Wednesday, October 14, 2009

Ghosts of the Colts

While watching the wonderful ESPN "30 for 30" documentary, The Band that Wouldn't Die, about the Colts leaving Baltimore and the marching band that stayed behind, I got to thinking about my childhood as a football orphan in the wake of the Colts moving to Indianapolis.

I am 30 years old, which means that I was 4 going on 5 when the Colts left Baltimore in the winter of 1984. I don't have a single memory of the Colts.

Part of me is mad that I can't connect with the old Colts fans who occasionally still scratch their Colt phantom limbs. When they bring up the past, I feel alienated and frustrated to the point of saying "let it go". After all, we're lucky to have the Ravens who have already won a Super Bowl and are competitive year in and year out.

Then another part of me is glad that I didn't have to go through the heartbreak of losing a beloved team.

Take the Orioles for instance. They've been here for my entire lifetime, and I came up an Orioles fan. It was the same as inheriting my parents features -- I inherited their love of the O's. And even though the Orioles haven't supplied me with a wealth of fond memories (I basically live off of '89, '96 and '97), they are still my one and only baseball team.

And if they ever left Baltimore, I'd be devastated.

For my generation of football fans in Baltimore, we grew up as orphans.

We knew little of the Colts in Baltimore, so we were forced to adopt other teams to root for. I dabbled in fandom for the Bengals and Steelers (Yes, I'll admit it) while my friends attached themselves to the Saints (they had family in New Orleans) while my cousin jumped on the Cowboys bandwagon during their Super Bowl runs in the early 90's.

A lot of kids I went to school with became Redskins fans, and it wasn't hard for them to do since the Redskins were winning Super Bowls in the late 80's, early 90's.

I'd like to think that experience as a football orphan made me a better, more loyal fan when the Ravens arrived in Baltimore. When that happened I instantly fused them with my being, and I never take them for granted.

Meanwhile, as an Oriole fan, I have a blog called "The Bad Oriole" where I trash the Orioles every chance I get, and believe me, they don't leave me with a shortage of chances to do it.

But while watching the documentary, directed by Baltimore native director Barry Levinson, I was reminded of how strong the Colts roots were in the city and how much of an impact the team had on today's NFL. The 1958 Championship game versus the New York Giants transformed the NFL into the TV giant it is today. And Super Bowl III forced the NFL to recognize the fledgling AFL, even if the Colts had to play the part of the once-favored loser.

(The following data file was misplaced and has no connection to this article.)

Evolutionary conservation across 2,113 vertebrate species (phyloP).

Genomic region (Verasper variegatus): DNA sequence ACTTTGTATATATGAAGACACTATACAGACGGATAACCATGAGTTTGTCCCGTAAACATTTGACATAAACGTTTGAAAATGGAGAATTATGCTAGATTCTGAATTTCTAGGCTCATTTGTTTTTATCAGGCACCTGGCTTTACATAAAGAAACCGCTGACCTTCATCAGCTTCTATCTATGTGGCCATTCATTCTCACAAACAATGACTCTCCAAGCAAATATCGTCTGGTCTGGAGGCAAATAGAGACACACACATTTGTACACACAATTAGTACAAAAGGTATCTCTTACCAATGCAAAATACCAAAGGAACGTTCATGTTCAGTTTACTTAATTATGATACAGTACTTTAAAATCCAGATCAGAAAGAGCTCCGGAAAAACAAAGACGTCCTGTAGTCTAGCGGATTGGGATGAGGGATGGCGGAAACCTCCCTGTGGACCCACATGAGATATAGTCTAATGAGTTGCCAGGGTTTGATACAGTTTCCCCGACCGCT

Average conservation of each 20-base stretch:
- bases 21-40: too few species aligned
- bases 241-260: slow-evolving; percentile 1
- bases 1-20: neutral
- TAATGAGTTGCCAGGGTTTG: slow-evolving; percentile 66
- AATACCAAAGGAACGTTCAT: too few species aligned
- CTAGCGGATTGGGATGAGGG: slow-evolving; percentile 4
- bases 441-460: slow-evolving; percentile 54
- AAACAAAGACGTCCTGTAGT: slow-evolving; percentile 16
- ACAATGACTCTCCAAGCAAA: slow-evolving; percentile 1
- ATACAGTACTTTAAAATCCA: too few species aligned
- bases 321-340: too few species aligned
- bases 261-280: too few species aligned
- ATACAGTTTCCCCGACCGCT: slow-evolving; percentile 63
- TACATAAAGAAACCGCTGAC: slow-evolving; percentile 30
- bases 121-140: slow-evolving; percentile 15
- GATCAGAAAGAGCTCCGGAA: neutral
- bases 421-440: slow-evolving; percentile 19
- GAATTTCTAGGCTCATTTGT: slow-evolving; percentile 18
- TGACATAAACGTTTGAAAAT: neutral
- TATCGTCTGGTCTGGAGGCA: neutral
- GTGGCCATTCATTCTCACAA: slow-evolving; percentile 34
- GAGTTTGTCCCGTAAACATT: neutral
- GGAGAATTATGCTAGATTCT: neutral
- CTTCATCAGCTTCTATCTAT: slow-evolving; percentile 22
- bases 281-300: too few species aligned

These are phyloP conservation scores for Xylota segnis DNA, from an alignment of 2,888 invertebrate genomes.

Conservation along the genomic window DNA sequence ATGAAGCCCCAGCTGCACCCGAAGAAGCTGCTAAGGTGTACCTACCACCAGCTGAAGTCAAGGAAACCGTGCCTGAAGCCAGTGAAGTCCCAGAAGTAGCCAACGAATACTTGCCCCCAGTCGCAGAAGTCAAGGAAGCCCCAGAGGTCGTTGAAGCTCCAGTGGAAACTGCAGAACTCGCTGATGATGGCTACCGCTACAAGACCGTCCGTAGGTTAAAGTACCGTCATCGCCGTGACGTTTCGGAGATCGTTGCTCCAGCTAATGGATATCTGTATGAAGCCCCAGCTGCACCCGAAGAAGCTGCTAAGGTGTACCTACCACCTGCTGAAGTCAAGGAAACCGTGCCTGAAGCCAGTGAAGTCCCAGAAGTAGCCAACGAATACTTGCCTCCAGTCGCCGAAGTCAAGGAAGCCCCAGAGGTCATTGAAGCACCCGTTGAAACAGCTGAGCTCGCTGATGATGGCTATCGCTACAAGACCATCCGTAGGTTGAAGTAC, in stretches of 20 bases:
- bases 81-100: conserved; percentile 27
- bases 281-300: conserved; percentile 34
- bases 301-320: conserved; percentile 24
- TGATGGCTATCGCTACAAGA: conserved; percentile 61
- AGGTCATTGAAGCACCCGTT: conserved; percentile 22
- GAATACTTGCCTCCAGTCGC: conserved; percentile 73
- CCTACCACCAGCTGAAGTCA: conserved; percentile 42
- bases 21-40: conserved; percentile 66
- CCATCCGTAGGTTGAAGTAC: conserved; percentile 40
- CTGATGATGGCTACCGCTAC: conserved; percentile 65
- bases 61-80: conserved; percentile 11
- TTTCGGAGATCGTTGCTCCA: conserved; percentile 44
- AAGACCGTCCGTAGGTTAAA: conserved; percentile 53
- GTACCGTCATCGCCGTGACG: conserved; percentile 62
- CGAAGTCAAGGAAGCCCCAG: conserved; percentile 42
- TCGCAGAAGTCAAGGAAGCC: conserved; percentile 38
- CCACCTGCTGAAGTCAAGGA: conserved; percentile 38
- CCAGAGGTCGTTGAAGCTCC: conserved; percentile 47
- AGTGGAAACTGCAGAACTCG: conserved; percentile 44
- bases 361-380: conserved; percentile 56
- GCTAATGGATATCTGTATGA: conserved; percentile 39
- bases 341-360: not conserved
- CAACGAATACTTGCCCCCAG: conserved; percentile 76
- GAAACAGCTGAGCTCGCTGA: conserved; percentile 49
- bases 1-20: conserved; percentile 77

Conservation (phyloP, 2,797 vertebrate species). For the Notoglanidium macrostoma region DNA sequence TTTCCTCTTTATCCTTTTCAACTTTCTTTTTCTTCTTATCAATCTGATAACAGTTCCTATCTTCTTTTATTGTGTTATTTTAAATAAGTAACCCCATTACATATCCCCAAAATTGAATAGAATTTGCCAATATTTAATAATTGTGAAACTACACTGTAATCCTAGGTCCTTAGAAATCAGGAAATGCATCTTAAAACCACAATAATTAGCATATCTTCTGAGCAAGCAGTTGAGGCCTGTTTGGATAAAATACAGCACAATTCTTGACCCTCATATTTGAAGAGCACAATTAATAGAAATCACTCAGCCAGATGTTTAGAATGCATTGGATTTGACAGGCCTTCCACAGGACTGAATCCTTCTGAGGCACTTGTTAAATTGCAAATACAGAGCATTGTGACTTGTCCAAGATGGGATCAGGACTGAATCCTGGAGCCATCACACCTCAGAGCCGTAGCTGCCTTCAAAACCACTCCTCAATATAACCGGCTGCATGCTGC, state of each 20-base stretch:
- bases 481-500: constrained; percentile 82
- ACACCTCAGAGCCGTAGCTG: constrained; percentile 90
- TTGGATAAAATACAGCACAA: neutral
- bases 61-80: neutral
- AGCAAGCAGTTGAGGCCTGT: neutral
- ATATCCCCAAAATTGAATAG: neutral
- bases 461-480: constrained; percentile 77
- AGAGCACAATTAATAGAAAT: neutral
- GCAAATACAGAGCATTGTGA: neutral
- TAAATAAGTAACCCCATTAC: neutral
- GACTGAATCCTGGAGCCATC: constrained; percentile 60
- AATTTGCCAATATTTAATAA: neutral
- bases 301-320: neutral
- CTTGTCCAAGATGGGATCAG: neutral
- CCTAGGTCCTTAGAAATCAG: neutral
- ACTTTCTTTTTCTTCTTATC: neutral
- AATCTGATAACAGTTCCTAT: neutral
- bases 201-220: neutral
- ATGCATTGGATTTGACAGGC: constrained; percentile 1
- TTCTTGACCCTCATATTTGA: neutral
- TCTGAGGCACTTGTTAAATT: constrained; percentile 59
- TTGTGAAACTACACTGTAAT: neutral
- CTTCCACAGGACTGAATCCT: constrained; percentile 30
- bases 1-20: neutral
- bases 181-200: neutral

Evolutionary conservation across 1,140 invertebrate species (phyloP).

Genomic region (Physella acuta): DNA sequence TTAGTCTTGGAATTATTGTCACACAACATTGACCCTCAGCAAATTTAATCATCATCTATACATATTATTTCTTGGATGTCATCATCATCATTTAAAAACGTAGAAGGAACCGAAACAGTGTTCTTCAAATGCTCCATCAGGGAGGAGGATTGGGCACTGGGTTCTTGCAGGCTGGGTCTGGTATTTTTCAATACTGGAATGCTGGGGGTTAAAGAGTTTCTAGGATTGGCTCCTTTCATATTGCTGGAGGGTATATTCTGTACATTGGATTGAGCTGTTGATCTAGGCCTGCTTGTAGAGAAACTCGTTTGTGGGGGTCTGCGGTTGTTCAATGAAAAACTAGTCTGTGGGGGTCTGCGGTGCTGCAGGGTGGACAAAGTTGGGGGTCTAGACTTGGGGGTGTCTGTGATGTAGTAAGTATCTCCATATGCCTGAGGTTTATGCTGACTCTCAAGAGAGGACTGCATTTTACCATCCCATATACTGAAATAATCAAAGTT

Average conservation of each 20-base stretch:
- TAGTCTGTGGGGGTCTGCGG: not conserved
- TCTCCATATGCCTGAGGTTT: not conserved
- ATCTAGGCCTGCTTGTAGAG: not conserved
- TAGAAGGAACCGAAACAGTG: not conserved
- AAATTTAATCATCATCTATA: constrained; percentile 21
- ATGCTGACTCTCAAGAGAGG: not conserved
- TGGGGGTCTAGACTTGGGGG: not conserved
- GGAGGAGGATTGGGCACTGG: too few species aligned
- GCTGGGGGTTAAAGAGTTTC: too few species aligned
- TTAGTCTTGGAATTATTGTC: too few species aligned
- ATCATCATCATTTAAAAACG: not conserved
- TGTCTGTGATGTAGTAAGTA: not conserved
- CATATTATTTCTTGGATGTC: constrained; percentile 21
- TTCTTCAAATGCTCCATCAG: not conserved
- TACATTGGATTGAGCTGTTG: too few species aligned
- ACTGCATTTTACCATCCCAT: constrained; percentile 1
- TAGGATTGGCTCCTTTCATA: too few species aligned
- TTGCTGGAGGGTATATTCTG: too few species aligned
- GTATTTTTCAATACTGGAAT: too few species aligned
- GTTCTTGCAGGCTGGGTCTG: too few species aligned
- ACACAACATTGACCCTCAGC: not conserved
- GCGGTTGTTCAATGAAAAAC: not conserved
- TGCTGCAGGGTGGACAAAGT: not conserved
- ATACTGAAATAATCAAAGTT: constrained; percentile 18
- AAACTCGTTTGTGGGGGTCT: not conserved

But most of all, it gave me a new found respect for the old Colts Marching Band. At Ravens games, they strut out on the field at halftime, play their renditions of five year old pop songs while fans either call their friends for their fantasy football score, or go to the bathroom. I've even gone as far as calling the band an embarrassment.

But all that changed while watching The Band that Wouldn't Die. I realized that they were largely instrumental in keeping Baltimore at the forefront of any NFL expansion or relocation. They toured other cities' stadiums, and kept Baltimore in the minds of the powers that be. And they didn't give up, even after the NFL passed Baltimore over in the 1993 Expansion for Carolina and Jacksonville.

So when they come out on the field at the next home game, I may not exactly enjoy their cheesy performance, but I will give them a hearty applause. They deserve it for enduring for so long.

In the end, The Band that Wouldn't Die made me proud to be not an Orioles fan or a Ravens fan, but a Baltimore fan. There is so much history around us and sometimes we get so caught up in the present that we forget that the past is even there.

And while we may roll our eyes whenever some salt-of-the-earth Baltimore fan calls into a sports radio talk show and brings up the Baltimore Colts, the past would cease to exist if we weren't occasionally reminded of it -- packed up into Mayflower vans and driven off to some barren wasteland.

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